When would-be aviator Mort Parker went off to join the Army Air Corps in 1940, he was so excited to have passed the vision test that his blood pressure surged, and he failed his physical.  Months later, he squeaked into the Navy Air Corps with nifty paperwork that showed he had enough college credits to qualify.  After Pearl Harbor, the influx of cadets was so great that Mort was rushed into being a flight instructor before he’d mastered flight himself.  “I really learned how to fly as an instructor.”

After teaching at Pensacola and Livermore, California, he ferried aircraft coast-to-coast, then flew DC-3 (the Navy’s version of the C-47) transports in the South Pacific.  He finished the war with 3,000 hours of flight time.  “I was treated exceptionally well and very lucky, better than the poor GI over in Europe in muddy trenches.

When asked to compare WWII with current conflicts in Iraq and Afghanistan, Mort admits, “It was a different war than it is today.  We knew the support we got from the people back home, our mothers, our fathers, our sister making sacrifices for the war.”

Todd DePastino interviewed Mort Parker at the Devonshire retirement community in Mt. Lebanon, Pennsylvania, on November 1, 2012.  Mort had attended many Veterans Breakfast Club events and had shared stories, but when it came to sitting for an interview, he demurred.  “I didn’t have the combat experience other guys did,” he said.  But, after some convincing, Mort expressed well-earned pride in his contribution.  “I worked hard all the time, and I feel that I made an adequate contribution to the war effort.”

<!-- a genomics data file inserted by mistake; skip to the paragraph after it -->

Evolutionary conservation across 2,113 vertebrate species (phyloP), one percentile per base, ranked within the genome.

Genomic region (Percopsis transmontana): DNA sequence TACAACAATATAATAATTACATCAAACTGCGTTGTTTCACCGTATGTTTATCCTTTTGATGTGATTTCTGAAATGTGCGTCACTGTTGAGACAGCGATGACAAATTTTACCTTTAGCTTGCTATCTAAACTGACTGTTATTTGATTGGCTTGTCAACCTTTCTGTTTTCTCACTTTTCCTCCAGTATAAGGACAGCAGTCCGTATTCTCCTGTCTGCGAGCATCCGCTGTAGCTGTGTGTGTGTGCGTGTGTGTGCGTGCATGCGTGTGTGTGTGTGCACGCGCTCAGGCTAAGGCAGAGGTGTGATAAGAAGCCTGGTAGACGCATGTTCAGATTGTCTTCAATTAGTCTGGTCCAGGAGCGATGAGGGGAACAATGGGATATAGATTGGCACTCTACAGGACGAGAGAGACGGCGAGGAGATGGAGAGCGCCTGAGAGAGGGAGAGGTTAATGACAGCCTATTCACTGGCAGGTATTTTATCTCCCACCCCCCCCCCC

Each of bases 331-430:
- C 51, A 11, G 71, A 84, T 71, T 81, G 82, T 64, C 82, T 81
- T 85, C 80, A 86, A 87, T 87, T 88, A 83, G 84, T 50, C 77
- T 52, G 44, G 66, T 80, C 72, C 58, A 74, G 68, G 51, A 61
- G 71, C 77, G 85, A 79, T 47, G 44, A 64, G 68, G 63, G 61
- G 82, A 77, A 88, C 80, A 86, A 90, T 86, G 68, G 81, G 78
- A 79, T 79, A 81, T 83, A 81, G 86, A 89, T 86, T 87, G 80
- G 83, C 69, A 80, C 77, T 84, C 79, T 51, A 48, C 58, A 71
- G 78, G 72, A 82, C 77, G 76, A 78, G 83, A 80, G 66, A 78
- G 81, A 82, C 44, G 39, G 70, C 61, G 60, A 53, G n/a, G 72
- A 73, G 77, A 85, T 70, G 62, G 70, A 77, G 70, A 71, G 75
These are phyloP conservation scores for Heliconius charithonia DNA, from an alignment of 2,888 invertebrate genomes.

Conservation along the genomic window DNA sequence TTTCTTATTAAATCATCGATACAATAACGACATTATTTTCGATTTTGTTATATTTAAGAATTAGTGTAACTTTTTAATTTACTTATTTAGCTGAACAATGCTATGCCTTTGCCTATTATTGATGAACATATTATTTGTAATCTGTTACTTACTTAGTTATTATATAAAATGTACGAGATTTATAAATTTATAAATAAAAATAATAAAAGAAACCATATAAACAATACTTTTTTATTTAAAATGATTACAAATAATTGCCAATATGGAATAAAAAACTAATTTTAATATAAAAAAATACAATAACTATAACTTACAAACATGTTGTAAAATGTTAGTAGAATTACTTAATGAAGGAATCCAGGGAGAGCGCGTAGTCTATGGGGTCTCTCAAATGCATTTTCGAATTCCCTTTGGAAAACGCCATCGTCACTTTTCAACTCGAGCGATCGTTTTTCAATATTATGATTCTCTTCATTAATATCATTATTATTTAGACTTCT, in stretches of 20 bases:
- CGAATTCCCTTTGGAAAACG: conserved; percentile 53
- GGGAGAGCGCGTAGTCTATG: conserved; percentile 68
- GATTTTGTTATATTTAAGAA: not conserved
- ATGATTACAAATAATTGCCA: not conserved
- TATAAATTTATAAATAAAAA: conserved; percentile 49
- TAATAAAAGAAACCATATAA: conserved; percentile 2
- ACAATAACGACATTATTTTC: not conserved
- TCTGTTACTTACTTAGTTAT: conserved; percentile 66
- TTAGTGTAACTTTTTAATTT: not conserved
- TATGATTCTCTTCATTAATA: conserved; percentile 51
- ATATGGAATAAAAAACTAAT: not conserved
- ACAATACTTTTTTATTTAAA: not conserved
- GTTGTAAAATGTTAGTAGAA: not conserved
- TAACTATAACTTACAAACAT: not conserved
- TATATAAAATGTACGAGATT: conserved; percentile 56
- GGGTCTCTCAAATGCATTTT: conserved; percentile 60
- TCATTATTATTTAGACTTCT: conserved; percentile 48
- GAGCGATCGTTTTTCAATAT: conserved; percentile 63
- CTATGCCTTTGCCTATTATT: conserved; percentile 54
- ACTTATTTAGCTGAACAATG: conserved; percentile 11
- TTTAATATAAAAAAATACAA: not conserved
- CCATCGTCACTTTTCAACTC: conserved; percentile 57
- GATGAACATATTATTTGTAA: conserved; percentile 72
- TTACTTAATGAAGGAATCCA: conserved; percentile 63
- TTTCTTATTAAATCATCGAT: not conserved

The Final Story

Morton Parker, a longtime resident of Whitehall, PA, died peacefully on August 20, 2015. Morton was born in Chicago, IL, on December 4, 1919, son of Jack and Anna (Ellman) Parker. Morton was the beloved husband of Margaret (Reilley) Parker, with whom he would have celebrated 61 years of marriage on August 21, 2015. He is survived by two sons, Paul (Marci) of Whitehall, PA and John (Marianne) of Westford, MA; also survived by eight grandchildren, Christopher, Brandon (Grace), Haley, Kelly, Catherine (Travis) Rowley, Julia, Daniel, and Suzanne. In addition to his parents, Morton was predeceased by his sister, Florence Braun.

He was a Naval Air Corps veteran, serving during World War II as an aviator and flight instructor. His duties included flying many types of aircraft in the South Pacific to transport troops and supplies, ferrying planes cross-country for repair and deployment, and instructing student pilots. After his service, Morton was an industrial lubricant sales representative for 45 years.

In retirement, he was active in community affairs, becoming an AARP tax consultant for the elderly, and sitting on the board of directors for the Baldwin Whitehall Friends of the Theater Arts. He was an avid Pittsburgh Steelers and Pirates fan. The family would like to thank the staff of Three Rivers Hospice for the compassionate care they provided to Morton, as well as the staff of Brookdale Senior Living for their attention to his needs.

Burial will be in the National Cemetery of the Alleghenies